Oxford COVID-19 trial will look at interim Phase III data after 53 infections: investigator - Metro US

Oxford COVID-19 trial will look at interim Phase III data after 53 infections: investigator

The word "COVID-19" is reflected in a drop on a syringe needle in this illustration

LONDON (Reuters) – Oxford University will start an initial analysis of data from its late-stage trial of the experimental COVID-19 vaccine it is developing with AstraZeneca <AZN.L> after 53 infections among its volunteers, the study’s chief investigator said on Thursday.

The Oxford Vaccine Group’s director, Andrew Pollard, said in a media briefing there were “lots of cases” of infections in its Phase III trial in Britain, Brazil and South Africa.

The first two sets of interim data from vaccine trials from Pfizer <PFE.N> and BioNTech <BNTX.O> last week and Moderna <MRNA.O> on Monday were released after more than 90 infections among volunteers.

Pfizer had planned to publish initial data after about 60 infections, but it exceeded its target after the big jump in infections recently in the United States.

Pollard’s comments came after data published on Thursday showed the Oxford/AstraZeneca vaccine in Phase II studies produced a strong immune response in older adults, suggesting that those at higher risk of serious illness and death from COVID-19 could be protected.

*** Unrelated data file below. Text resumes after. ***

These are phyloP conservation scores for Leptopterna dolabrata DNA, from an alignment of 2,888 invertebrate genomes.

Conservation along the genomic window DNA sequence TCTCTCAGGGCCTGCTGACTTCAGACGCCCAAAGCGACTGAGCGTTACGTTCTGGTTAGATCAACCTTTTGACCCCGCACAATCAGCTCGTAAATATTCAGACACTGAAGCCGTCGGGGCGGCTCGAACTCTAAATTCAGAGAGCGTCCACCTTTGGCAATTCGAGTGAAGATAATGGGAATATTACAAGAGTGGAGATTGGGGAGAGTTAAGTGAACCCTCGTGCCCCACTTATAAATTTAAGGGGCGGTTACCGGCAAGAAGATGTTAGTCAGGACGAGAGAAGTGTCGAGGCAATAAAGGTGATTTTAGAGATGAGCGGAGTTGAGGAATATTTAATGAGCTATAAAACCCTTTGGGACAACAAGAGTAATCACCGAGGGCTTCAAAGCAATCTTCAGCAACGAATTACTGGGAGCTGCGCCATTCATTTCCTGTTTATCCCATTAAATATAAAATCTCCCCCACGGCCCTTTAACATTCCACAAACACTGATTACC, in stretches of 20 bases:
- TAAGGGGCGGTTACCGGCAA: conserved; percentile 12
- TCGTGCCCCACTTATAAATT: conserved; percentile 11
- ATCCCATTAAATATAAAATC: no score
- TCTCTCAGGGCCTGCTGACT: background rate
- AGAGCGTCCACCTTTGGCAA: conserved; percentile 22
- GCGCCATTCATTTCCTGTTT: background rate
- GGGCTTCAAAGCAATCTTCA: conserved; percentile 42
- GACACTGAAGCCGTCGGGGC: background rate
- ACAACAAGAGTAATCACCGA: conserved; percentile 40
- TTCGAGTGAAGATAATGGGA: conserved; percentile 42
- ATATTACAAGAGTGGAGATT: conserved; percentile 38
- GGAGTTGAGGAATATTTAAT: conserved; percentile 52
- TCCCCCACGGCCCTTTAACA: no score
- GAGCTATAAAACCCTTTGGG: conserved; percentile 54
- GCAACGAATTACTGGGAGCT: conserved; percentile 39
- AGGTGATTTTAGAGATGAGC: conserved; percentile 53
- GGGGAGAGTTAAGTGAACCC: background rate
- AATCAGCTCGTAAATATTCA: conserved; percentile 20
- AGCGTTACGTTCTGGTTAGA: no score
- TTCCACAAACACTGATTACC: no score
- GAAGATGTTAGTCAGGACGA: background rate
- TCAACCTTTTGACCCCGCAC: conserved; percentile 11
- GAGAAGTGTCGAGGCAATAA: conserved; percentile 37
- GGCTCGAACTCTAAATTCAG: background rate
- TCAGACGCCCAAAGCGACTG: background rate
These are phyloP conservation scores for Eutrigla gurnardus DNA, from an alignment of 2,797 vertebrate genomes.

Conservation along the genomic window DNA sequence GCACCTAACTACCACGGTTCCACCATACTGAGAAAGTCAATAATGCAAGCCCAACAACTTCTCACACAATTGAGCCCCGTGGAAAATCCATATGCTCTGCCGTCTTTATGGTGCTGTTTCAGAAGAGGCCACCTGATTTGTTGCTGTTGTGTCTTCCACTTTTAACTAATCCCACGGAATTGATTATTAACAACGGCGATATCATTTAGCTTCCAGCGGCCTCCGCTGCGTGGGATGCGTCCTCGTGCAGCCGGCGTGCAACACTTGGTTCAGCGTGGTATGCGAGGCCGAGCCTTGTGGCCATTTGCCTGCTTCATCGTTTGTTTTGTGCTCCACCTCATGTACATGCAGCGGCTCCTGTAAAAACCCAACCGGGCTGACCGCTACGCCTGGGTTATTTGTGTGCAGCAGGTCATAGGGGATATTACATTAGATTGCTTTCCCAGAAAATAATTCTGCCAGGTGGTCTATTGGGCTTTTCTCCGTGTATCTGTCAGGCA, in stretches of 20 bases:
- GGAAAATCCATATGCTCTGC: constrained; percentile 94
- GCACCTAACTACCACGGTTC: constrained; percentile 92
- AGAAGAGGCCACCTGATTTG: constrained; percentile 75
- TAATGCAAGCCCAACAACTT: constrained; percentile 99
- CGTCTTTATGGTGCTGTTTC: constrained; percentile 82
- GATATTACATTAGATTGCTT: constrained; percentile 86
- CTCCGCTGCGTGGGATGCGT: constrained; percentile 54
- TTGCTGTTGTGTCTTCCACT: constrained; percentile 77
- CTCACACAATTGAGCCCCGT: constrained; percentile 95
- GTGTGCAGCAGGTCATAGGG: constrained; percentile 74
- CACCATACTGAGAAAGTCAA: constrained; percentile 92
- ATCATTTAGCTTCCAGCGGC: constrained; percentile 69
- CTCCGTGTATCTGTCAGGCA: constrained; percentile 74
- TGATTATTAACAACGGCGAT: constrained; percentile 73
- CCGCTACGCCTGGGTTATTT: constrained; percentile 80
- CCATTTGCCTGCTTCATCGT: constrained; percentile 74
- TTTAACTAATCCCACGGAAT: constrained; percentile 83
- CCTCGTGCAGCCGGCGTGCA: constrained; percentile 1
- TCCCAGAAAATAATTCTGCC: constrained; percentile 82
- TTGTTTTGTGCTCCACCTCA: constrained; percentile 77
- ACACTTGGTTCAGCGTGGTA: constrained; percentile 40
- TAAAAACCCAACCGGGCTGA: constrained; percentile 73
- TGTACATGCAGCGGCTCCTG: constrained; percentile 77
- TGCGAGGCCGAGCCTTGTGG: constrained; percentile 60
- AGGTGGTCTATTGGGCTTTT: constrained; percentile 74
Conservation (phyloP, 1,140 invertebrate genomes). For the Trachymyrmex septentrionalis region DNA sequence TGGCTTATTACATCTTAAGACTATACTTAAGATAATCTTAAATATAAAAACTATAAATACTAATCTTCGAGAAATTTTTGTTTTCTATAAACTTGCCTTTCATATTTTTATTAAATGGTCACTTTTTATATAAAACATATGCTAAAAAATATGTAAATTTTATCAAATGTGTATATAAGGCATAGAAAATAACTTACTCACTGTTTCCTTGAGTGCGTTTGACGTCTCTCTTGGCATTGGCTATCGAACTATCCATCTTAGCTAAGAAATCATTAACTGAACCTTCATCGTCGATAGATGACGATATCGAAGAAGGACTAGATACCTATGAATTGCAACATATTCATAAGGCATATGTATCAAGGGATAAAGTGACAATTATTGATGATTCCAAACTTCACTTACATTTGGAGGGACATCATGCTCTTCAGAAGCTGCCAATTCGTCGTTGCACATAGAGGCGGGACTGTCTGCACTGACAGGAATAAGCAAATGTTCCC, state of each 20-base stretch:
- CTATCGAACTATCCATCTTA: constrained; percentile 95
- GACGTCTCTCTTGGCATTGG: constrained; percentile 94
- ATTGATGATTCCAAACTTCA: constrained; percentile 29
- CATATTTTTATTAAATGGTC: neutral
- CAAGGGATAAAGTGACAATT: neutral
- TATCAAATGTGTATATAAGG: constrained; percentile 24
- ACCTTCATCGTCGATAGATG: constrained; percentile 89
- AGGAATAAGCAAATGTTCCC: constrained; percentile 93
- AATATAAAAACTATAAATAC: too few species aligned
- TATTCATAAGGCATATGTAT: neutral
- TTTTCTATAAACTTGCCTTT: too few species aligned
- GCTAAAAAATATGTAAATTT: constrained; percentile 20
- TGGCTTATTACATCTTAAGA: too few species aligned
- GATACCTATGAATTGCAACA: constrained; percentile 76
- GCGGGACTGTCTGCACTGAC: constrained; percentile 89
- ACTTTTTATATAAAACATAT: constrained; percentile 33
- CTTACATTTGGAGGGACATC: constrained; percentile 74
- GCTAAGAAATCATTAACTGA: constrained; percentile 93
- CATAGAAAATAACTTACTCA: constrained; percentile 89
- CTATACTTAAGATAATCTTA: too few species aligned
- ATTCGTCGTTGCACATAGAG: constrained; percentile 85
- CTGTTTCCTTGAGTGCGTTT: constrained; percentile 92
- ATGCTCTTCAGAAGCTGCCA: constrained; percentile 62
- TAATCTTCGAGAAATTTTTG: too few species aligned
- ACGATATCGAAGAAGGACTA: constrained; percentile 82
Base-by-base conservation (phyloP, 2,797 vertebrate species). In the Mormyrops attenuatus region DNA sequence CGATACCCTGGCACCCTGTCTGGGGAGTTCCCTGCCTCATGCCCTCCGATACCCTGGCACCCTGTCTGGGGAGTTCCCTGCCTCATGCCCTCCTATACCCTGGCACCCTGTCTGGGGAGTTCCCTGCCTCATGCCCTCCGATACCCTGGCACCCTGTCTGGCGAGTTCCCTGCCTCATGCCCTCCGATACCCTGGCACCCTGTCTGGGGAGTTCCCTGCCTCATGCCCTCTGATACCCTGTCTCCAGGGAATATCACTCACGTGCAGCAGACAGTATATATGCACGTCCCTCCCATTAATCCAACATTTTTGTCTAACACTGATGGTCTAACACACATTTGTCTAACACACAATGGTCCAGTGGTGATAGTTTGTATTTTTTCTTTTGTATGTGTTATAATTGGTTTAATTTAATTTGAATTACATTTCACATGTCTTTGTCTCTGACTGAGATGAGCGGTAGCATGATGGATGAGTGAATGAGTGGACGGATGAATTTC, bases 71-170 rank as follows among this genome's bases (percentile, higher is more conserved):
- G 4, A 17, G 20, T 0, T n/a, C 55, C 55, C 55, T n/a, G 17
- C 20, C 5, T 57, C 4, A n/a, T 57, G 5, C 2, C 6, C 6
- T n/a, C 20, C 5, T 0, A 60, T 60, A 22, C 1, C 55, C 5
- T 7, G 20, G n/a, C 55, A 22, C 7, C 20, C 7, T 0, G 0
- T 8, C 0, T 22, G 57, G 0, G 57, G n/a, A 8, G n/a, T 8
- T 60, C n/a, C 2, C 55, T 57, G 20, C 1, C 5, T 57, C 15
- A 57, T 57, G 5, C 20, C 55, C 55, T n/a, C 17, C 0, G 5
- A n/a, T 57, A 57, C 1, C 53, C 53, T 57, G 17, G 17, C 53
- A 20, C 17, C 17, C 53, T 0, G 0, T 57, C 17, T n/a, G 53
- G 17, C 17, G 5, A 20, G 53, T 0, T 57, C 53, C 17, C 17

Pollard said there was no attempt to release the study in the same week as those companies’ data, the first from late-stage vaccine trials, but rather the study happened to be ready for publication.

Earlier on Thursday, he said he expected Phase III data to be released by Christmas.

The Phase III results showing efficacy of the vaccine will be released via AstraZeneca, in the same way they have been published by other drugmakers over the past week or so, Pollard said.

He said the trial would also publish the findings in a peer-reviewed medical journal but initial data would likely be released before then.

(This story refiles to correct byline)

(Reporting by Alistair Smout and Kate Kelland; Writing by Josephine Mason; Editing by Alex Richardson and Nick Macfie)

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